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The Mine Ban Treaty (MBT) marked its seventh anniversary on March 1, 2006. The treaty comprehensively bans the use, production, and trade of antipersonnel mines. It requires the destruction of stockpiled mines within four years, and the clearance of all mined areas within ten years. It also obligates states to assist landmine survivors.

The MBT became international law on March 1, 1999 following ratification by 40 countries, not including the United States. With recent ratifications by Ukraine and Haiti, there are now 149 States Parties to the treaty, more than three-quarters of the world's nations. (States Parties refers to those countries that have adopted the treaty as part of their domestic laws.)

On the seventh anniversary of the Mine Ban Treaty, the Nobel Peace Prize-winning International Campaign to Ban Landmines (ICBL) condemned the governments of Burma, Nepal and Russia for continuing to use antipersonnel mines, and expressed concern that the United States might resume production of antipersonnel mines for the first time in eight years.

Forty-five countries have not yet joined the Mine Ban Treaty, including Burma, Nepal, Russia, the United States, China, Cuba, India, Iran, North Korea, South Korea, Pakistan, Singapore, and Vietnam. In fact, the United States is due to make a decision in early 2006 on production of a new mine system called Spider that would be prohibited by the treaty.

Landmine Victims
The MBT is the only arms treaty in existence that makes provisions for the victims of landmines. Specifically, the treaty stipulates that States Parties will “provide assistance for the care and rehabilitation, and social and economic reintegration of mine victims.” This text was adapted into the final draft of the Mine Ban Treaty due largely in part to the efforts of LSN’s co-founders, Jerry White and Ken Rutherford. States Parties are now required, under international law, to provide assistance to landmine survivors in their country.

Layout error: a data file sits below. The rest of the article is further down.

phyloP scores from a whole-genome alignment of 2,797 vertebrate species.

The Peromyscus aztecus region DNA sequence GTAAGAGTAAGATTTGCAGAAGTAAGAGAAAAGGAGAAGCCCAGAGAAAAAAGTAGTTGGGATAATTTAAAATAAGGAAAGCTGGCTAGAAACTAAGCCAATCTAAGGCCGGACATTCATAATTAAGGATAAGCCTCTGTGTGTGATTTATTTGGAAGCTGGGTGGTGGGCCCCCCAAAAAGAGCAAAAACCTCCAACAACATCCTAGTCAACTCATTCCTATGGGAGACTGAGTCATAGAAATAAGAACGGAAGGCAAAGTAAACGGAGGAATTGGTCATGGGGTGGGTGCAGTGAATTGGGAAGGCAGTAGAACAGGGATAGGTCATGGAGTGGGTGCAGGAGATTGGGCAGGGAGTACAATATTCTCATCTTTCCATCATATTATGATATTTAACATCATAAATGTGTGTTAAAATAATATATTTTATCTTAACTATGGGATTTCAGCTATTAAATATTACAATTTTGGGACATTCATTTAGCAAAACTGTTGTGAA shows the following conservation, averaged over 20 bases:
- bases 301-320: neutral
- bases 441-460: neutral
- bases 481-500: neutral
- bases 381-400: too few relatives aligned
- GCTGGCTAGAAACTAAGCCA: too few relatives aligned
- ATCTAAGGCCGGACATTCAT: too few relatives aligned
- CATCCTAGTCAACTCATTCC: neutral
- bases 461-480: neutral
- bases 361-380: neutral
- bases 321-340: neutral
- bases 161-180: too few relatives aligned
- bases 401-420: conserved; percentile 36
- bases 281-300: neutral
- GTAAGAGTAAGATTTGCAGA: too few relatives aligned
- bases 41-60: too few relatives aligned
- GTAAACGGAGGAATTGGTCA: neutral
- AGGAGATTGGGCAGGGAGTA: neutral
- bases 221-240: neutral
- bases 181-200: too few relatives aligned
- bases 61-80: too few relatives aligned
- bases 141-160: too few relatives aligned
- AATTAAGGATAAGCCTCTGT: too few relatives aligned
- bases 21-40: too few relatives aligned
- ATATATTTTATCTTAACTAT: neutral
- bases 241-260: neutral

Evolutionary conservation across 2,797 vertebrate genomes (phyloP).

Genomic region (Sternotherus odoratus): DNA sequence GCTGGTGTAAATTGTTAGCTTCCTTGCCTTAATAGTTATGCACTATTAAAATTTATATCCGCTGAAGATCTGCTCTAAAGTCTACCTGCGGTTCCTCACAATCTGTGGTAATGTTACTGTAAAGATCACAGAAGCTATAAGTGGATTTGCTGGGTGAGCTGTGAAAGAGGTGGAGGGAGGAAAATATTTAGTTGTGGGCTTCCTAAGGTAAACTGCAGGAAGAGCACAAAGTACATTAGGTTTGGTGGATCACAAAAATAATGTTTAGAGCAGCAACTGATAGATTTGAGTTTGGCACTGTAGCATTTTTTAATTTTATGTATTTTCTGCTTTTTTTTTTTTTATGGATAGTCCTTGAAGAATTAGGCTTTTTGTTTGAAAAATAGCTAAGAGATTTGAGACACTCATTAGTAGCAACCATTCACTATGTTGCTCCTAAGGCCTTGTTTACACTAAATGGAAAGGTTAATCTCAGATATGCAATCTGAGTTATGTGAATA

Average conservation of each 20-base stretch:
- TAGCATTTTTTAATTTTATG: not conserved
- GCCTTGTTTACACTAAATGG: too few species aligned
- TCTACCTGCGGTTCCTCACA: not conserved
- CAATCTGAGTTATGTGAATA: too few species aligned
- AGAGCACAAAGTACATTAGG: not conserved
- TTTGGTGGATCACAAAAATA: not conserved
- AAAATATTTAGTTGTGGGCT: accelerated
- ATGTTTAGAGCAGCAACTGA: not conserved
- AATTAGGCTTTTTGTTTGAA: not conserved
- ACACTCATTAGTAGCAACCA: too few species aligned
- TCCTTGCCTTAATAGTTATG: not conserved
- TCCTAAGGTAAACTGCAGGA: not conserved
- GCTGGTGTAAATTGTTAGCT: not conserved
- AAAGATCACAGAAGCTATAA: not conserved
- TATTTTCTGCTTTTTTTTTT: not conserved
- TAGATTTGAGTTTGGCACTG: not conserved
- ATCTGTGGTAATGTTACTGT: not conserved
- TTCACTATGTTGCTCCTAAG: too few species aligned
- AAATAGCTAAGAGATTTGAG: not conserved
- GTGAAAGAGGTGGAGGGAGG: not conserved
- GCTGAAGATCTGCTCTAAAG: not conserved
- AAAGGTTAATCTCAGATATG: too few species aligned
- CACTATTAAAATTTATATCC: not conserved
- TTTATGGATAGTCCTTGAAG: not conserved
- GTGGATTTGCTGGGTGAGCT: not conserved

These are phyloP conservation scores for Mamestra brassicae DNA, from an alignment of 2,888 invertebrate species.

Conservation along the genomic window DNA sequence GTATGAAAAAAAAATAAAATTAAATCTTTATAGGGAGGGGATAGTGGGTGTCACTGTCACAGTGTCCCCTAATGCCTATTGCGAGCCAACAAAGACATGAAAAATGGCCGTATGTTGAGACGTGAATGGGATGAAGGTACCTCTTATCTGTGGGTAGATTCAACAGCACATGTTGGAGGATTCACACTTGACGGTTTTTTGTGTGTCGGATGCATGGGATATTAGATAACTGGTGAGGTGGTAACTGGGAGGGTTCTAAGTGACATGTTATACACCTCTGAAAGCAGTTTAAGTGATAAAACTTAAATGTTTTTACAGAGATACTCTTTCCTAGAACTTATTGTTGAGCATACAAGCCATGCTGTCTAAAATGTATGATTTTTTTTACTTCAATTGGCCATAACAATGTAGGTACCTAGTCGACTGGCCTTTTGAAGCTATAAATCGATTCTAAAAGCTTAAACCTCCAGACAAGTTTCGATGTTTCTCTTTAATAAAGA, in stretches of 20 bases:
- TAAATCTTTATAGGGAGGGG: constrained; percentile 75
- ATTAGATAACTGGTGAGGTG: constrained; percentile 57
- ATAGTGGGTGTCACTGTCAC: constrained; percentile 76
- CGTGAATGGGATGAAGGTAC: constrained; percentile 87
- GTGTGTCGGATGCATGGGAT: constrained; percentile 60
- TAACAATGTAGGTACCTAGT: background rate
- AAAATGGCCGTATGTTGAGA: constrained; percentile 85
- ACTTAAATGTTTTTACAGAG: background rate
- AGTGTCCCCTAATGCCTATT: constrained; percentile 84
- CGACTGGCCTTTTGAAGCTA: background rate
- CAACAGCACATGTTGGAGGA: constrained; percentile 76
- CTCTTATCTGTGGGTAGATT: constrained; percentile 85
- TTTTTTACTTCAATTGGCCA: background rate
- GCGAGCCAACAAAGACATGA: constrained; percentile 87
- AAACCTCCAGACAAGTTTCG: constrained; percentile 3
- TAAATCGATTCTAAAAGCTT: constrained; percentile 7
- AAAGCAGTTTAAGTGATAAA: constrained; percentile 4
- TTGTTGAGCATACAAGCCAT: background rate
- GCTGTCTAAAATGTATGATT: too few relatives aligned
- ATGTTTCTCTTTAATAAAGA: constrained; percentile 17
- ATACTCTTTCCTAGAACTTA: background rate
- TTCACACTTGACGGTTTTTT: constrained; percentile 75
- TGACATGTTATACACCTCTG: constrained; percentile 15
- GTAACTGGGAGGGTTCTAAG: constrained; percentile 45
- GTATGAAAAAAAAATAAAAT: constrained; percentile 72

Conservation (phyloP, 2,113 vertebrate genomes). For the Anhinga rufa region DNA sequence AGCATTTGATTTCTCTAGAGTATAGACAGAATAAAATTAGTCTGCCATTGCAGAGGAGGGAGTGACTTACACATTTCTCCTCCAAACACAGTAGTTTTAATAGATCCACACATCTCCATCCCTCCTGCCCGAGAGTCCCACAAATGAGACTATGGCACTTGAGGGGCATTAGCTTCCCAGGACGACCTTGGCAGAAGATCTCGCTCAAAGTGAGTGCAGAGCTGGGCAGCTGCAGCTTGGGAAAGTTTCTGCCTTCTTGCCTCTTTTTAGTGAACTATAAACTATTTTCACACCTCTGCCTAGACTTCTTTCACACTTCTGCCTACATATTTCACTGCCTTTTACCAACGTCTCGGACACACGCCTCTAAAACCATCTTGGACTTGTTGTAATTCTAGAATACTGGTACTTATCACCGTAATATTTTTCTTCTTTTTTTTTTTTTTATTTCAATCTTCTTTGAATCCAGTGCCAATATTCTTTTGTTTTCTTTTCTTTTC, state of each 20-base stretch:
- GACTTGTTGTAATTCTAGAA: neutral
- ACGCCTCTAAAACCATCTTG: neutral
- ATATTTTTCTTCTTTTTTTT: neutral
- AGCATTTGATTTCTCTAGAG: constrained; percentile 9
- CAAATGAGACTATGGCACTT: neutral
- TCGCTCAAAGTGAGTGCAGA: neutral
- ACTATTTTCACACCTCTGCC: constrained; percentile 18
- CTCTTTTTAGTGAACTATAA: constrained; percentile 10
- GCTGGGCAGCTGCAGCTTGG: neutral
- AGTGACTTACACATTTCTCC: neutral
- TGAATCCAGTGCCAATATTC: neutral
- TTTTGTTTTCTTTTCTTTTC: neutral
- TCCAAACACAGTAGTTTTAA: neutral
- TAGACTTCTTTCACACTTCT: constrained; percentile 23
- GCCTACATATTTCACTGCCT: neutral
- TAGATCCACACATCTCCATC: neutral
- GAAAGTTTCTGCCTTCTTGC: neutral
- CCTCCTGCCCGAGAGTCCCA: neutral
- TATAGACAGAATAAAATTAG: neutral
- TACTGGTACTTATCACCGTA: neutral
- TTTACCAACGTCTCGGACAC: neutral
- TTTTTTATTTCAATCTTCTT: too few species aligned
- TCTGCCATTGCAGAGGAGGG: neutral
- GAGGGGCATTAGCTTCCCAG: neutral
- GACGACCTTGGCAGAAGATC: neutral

Assistance to mine survivors is still grossly inadequate. As an estimated 400,000 victims across the world struggle to rebuild their lives, states are lagging behind in providing the necessary resources for care, rehabilitation and socio-economic reintegration. “The final word is commitment,” said Jerry White, LSN’s Executive Director. “When governments commit to taking care of all their citizens, then real progress will be made.”

The treaty — which has been hailed as a unique partnership among governments, non-governmental organizations, including LSN, the International Committee of the Red Cross, and UN agencies — has resulted in many successes, making a real difference in the lives of people in mine-affected communities all around the world. Only three governments used antipersonnel mines in 2005. The number of countries that either produce or reserve the right to do so has fallen from more than 50 to 13. More than 38 million stockpiled mines have been destroyed.

Challenges Ahead:

Challenges remain. The danger of landmines to civilian populations continues to be great. Mines are being removed from the ground as mine action funding has increased, and the number of new landmine casualties each year has fallen significantly.However among our the biggest concerns in 2006:) is that many of the MBT States Parties with the earliest mine clearance deadlines are not on track to meet those deadlines. “We need renewed commitment and resources to demine the world,” said Jerry White.

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In April 2003, Jordan continued its longstanding commitment to demining and the Mine Ban Treaty with a dramatic destruction of almost 6,000 mines, its last stockpile. Inset: Jerry White, LSN Co-founder and Executive Director, meets with Jordanian Royal Corps of Engineers before final stockpile destruction.
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